Violetta's plight is certainly one of the most wrenching in all opera. Like other great operatic heroines she is torn between love and duty (one of Verdi's favorite dilemmas). She accepts duty, self-sacrifice, for the sake of a young girl she has never met and will never meet. She knows she will die as a result of this decision, and she doesn't know when. When she does die, her bereft Alfredo, twice robbed of her, and his complicit father, are overwhelmed with their own private griefs.

But when I cried it was not because the music was sad. I cried at moments that were incredibly beautiful. The Brindisi certainly is not sad, nor "Un di felice." Ardent, impassioned, ecstatic even; not sad. "Sempre libera," mad but not sad. No, I cried at the exquisite beauty of the moment, the big picture, created when everyone was firing on all cylinders. Myung-Whun Chung wielded the baton and shaped a sensitive reading; he is like Jeffrey Tate in his ear for the vocal/orchestral balance. He serves the singers well, and they him. The team has performed it before and will perform it again.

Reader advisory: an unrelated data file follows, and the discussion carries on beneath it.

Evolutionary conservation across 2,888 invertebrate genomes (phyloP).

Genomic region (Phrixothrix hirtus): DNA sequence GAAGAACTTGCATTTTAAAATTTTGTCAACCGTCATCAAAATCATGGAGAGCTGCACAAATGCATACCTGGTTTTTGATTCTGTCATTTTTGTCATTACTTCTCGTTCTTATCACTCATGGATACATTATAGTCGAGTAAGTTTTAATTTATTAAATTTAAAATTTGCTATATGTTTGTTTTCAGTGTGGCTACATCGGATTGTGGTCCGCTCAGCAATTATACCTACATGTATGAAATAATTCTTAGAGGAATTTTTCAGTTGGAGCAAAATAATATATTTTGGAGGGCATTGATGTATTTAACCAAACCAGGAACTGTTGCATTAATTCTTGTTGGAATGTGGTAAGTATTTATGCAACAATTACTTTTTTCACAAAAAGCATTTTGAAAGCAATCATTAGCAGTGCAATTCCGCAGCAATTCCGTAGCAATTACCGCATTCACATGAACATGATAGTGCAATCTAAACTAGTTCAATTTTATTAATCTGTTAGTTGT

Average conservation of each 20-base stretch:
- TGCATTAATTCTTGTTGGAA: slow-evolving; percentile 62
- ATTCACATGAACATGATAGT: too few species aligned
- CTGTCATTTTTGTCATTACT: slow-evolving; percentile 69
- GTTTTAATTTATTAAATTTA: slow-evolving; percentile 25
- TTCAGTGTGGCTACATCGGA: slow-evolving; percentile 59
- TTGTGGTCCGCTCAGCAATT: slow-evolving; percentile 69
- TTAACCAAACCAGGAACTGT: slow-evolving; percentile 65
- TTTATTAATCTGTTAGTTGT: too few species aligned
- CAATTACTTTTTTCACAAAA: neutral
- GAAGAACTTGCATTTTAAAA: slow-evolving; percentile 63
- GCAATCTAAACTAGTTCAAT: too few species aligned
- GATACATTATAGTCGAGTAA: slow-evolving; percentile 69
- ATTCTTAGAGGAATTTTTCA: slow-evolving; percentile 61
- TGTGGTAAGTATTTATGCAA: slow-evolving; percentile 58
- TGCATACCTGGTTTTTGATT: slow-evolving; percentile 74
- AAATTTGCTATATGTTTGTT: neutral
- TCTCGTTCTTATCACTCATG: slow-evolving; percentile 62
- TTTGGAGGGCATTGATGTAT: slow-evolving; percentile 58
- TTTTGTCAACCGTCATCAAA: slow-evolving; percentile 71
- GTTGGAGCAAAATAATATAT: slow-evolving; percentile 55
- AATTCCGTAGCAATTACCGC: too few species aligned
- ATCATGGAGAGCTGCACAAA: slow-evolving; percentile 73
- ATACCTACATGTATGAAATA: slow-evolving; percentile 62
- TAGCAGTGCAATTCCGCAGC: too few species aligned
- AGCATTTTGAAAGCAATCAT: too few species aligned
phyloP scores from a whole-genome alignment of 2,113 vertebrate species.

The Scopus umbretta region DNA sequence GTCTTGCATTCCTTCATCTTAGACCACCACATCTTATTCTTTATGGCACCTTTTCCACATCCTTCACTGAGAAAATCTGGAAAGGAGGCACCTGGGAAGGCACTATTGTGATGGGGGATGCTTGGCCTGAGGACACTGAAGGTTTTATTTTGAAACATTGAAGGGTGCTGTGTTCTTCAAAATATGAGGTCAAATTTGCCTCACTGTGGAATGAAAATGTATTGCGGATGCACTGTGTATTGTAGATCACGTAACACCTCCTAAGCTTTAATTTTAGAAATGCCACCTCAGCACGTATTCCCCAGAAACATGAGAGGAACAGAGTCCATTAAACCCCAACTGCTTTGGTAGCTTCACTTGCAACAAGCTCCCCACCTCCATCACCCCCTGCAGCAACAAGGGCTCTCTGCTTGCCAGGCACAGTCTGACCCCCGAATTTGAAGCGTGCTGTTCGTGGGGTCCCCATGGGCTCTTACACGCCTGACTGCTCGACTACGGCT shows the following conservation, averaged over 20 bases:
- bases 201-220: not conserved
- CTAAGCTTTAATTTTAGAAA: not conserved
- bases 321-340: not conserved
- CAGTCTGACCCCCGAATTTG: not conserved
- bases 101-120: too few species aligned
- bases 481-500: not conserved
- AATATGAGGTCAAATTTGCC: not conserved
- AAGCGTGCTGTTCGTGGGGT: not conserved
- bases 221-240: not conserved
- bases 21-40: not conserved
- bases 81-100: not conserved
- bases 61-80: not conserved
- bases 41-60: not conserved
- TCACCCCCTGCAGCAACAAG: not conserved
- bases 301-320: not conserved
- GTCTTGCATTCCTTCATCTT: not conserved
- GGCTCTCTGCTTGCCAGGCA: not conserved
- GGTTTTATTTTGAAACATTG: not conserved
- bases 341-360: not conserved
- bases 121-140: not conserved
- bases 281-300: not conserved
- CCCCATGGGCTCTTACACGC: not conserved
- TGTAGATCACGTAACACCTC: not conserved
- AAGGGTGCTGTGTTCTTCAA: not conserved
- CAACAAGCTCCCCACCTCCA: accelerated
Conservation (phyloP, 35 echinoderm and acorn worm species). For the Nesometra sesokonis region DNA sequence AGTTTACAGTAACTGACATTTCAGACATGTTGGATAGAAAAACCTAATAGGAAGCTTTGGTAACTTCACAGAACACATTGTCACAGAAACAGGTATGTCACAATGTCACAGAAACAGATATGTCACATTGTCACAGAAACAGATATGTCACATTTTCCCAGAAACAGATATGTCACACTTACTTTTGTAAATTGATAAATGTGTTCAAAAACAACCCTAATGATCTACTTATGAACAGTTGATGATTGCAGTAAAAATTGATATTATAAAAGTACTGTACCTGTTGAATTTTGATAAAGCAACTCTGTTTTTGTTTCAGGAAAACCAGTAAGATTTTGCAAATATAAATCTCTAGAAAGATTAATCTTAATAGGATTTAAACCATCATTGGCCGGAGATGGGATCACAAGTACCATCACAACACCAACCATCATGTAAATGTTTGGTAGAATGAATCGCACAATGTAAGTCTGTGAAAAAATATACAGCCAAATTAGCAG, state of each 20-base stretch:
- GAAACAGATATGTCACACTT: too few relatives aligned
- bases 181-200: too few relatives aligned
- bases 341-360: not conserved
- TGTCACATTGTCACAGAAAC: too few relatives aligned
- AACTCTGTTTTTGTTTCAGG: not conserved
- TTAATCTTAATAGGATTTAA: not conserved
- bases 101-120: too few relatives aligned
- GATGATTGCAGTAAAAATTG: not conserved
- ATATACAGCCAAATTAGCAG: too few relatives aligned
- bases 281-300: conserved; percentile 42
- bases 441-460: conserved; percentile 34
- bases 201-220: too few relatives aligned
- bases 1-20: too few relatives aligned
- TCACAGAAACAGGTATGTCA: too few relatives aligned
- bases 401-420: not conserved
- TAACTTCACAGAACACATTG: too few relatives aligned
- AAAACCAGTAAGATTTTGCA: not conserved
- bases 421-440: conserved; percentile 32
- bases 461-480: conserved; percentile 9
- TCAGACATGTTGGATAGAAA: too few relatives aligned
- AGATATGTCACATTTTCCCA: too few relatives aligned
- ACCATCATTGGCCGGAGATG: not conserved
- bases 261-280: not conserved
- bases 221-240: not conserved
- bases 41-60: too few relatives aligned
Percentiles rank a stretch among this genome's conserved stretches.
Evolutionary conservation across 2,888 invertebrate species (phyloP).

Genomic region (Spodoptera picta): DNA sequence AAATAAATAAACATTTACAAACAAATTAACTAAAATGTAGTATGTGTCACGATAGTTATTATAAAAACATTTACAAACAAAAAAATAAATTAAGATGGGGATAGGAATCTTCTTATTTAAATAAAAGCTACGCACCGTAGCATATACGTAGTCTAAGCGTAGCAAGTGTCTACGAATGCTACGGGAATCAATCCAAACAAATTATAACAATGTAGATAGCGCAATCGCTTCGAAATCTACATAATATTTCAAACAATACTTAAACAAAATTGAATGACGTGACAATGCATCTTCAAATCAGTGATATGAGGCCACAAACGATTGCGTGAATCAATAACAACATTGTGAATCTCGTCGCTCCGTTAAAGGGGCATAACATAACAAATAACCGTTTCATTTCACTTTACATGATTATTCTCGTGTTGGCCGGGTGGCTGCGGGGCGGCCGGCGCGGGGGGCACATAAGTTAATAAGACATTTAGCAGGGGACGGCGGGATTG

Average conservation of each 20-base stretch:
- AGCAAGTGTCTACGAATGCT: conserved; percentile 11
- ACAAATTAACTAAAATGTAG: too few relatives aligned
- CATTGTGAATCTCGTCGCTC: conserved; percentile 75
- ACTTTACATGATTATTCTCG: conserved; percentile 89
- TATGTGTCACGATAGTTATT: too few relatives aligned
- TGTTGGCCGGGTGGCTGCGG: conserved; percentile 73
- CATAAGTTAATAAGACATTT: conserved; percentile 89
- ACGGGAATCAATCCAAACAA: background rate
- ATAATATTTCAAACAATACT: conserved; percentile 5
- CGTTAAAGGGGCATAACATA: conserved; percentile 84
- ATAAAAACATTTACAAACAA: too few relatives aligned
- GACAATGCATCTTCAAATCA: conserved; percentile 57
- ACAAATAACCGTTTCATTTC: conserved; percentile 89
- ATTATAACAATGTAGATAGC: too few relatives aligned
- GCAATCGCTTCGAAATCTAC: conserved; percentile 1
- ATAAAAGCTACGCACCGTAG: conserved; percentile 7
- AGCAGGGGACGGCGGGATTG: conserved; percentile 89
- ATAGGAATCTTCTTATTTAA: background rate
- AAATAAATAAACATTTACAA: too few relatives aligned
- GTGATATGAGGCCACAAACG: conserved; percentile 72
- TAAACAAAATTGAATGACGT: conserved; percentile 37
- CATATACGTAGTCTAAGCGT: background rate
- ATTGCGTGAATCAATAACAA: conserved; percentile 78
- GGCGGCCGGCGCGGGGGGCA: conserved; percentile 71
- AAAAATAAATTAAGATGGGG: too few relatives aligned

Vittorio Grigolo is the Platonic Ideal of Alfredo. He is beautiful the way the young Elvis was beautiful onstage. His joy and anguish are believable and he looks great in form-fitting levis, a tight black shirt and a black leather jacket. He was coltish, athletic, smitten and ardent, whether smiling or smouldering. And, oh yes, he sang beautifully. It was the rare instance of the music written for such man being sung by one. His voice was shiny and supple, rang out over the orchestra as needed, and was as delicate and soft as needed to be convincing in the intimate moments. The voice seduced this ear. From the brindisi, when he plays a white grand piano, he had my attention. That most magical of stage illusions happens: he becomes Alfredo. You could see his adoration for Violetta in the movements of his body and hear his emotional changes in his voice. The heat between the lovers is palpable. You never ask "why" because you understand perfectly well.